An accounting firm was having trouble making a decision at senior partner level to move forward with a series of our programs. Believe it or not one of the issues they identified was poor decision-making processes! In the end, we proved that a small team can create a revolution in culture change.
Out of frustration, one of principals decided to move forward with our programs in her regional office. We started out with our Profiling Program for the partners and managers and followed that with Strategic Planning, Performance Management and Advisory Skills Development.
In eight weeks, we have seen the changed processes and behaviours in the regional office create enormous interest in other offices. The interest was like a groundswell from people in middle management and junior levels who were interacting with people in the regional office.
small teams can create large scale change in an organisation.
The groundswell began as informal conversations and then we noticed emails being sent to managers, partners and senior partners. The messages were clearly motivated by a fear of missing out, FOMO.
The most common topic in the groundswell was about the new client projects the team in the regional office were working on. These were apparent both in SharePoint and the CRM used by the business. The most common topic among the senior partners was the increase of $55k in the 8 weeks after the Advisory Skills Program.
Other changes took a bit longer to be noticed. The Profiling Program expanded in the regional office to include all of the accounting professionals. As usual, this prompted people talking about their profiles and their efforts at becoming better communicators and relationship builders. People in the regional office would innocently ask about the profiles of their colleagues located in other offices and this generated the ‘why didn’t we do the profiling?’
The revolution was underway. In July we begin our Programs in the head office with a roll-out plan across the firm ending in September. You can drive organisational change beginning with a tribe. In our case, the smaller regional office became the role models for what is possible. They will now be our role models, coaches and mentors for participants in our upcoming programs.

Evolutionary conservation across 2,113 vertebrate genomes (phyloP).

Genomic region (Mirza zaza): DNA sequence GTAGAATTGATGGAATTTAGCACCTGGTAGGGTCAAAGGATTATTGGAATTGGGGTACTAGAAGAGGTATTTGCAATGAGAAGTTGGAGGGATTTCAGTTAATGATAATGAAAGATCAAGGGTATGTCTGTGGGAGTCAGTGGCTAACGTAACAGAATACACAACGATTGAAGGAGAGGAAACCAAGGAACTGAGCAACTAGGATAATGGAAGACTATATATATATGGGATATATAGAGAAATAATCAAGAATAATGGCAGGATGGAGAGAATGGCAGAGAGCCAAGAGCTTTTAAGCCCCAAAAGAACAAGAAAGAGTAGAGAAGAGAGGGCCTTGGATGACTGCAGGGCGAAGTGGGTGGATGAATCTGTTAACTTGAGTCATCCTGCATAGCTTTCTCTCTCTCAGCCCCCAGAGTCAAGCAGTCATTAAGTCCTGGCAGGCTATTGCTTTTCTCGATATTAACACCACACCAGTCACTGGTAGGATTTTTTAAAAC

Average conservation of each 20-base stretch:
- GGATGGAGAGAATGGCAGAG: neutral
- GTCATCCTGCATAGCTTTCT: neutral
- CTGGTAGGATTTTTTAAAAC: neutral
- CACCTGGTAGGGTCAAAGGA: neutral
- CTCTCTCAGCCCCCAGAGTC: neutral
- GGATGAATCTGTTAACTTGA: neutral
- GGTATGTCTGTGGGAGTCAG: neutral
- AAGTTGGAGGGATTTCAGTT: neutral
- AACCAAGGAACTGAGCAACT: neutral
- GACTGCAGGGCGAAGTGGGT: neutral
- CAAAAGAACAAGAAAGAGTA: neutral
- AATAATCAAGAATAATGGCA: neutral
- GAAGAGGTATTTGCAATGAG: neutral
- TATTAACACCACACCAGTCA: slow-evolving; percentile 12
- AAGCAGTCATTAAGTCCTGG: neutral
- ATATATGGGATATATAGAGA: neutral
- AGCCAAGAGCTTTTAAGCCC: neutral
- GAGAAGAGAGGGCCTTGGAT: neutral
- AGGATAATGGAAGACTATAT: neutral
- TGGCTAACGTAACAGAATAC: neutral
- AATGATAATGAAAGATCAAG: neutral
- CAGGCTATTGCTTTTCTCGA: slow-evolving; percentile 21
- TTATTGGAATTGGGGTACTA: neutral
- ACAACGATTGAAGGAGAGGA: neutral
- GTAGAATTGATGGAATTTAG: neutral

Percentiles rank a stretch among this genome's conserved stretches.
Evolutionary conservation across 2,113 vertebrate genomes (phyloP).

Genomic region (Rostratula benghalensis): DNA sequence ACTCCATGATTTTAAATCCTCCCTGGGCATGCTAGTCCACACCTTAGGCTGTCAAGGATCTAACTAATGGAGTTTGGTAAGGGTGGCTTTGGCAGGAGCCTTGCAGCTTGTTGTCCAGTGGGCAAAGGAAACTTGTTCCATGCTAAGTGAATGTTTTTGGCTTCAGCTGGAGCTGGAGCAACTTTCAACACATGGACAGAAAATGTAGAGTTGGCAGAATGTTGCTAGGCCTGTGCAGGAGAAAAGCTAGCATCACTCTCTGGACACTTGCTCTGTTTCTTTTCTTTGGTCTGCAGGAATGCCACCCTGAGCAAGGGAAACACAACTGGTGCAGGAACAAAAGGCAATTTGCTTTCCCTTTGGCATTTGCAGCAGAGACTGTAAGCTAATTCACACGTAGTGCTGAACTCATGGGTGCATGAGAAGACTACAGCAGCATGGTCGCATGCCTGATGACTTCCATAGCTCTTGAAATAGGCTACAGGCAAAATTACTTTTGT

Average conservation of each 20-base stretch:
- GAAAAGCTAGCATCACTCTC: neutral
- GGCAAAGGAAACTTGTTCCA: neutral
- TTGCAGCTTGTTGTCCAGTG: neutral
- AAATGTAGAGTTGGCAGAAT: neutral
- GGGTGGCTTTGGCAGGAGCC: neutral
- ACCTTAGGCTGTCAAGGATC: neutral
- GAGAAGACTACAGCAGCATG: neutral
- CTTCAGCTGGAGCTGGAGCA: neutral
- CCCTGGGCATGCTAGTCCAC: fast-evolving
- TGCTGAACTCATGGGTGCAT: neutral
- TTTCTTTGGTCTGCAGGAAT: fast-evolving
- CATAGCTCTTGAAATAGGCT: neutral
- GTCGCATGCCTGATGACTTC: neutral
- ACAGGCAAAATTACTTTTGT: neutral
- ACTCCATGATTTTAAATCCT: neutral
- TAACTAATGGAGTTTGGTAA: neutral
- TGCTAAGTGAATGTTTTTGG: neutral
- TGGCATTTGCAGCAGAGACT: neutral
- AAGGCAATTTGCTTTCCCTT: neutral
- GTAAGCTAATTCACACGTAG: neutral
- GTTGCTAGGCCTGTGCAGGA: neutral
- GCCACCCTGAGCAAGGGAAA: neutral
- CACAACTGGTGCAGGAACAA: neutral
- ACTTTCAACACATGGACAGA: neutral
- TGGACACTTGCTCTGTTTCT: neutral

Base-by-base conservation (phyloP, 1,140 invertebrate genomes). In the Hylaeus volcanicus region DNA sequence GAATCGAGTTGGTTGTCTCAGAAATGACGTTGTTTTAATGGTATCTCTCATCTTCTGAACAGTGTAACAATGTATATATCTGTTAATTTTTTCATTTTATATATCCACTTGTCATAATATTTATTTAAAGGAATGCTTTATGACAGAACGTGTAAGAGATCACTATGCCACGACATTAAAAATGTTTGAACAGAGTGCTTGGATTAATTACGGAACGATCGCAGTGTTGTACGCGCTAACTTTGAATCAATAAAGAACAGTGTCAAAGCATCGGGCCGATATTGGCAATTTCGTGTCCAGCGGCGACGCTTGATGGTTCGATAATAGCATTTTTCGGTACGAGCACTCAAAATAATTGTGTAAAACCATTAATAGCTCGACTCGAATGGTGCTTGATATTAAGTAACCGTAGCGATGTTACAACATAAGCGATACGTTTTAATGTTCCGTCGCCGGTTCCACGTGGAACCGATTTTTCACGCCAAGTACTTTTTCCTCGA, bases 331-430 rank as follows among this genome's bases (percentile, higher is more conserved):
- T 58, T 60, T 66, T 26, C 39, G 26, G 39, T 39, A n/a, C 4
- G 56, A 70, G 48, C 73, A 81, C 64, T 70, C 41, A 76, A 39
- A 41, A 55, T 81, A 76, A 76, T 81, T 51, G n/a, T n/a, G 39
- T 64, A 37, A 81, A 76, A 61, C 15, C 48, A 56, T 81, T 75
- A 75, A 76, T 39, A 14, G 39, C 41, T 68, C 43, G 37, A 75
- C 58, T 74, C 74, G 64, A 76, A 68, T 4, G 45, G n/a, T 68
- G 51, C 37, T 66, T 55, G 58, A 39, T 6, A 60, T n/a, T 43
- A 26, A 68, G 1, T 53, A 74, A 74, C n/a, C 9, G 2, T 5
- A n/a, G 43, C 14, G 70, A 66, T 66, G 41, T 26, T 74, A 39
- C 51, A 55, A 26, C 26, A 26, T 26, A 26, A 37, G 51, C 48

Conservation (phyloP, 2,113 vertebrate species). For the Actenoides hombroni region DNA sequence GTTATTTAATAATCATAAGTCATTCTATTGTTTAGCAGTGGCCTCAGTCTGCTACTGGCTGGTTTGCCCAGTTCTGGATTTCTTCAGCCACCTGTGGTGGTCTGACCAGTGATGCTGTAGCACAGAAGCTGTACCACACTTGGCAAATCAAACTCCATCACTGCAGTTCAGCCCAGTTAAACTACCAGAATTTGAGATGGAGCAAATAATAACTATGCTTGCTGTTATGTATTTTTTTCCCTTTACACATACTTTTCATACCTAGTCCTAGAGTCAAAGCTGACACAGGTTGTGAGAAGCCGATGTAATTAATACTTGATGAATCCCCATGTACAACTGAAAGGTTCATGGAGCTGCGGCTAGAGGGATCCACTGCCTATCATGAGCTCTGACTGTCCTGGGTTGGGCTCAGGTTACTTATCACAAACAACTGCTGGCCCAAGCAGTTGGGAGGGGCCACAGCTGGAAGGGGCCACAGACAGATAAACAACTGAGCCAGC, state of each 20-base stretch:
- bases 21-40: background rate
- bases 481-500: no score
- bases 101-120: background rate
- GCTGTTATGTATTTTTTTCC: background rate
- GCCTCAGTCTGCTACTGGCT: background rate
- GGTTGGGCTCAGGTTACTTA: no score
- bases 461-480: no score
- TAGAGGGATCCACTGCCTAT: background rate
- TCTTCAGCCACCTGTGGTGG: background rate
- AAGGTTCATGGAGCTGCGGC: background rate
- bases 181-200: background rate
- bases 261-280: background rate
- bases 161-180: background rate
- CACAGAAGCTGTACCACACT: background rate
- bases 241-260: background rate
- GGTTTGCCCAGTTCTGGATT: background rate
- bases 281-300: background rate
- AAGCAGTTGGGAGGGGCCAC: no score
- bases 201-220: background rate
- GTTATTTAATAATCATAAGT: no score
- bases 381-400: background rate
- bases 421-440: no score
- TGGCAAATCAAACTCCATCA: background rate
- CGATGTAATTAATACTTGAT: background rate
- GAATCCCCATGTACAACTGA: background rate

Do you want to learn more about how we initiated and executed this revolutionary change in a staid culture? Get in touch.
The learning management system (LMS) should be a primary support tool for ensuring strategic execution is successful. A business that is focused on strategic execution needs all people to be working on the right tasks at the right time. The whole organisation needs to know the strategic goals and their role in achieving them. A learning management system, with the right features and tools, is ideally suited to align people to strategy and provide learning support.
One of the biggest barriers to successful execution is people not having access to information and learning to support their work. An organisation with high levels of productivity and engagement does not lose focus by people having to search for information and learning on topics they need to complete tasks. The learning management system should be a key software tool to improve productivity and engagement with learning.
If the LMS is not performing these vital functions effectively then it is acting as a roadblock to strategy execution. How does a well implemented learning management system support strategic execution? Below are some of the ones we have identified in our most recent implementation projects.
Configurable, flexible and scalable organisation structure in the LMS that accurately reflects how the business operates and its ongoing reporting needs.
Ability to support large numbers of users and an extended enterprise. The performance of the LMS should not be compromised when there are large user populations accessing it.
User administration of large populations is supported with the user interface, bulk actions and adaptable configurations.
The LMS includes extensive automated actions and workflow configurations to support how the organisation operates. You should not be forced to adapt your workflows to the LMS.
Reporting must be extensive and flexible. The LMS should provide senior leadership historical and predictive indicators to support decision making.
Integration and data sharing is essential to support the organisation’s information architecture. The LMS should not be an ‘island’ of data.
It is critical that the selection process reflects requirements that are both strategic and tactical. The requirements are best collected and assessed drawing on a wide range of stakeholders in the organisation including the ‘C suite’.
There are just some of the areas that we assess when working on a new LMS acquisition plan with a client. This helps us assess the various LMS software options and vendors that are proactively updating their software to meet changes in the workforce and operating environments.
Are there plans for any mergers and acquisitions?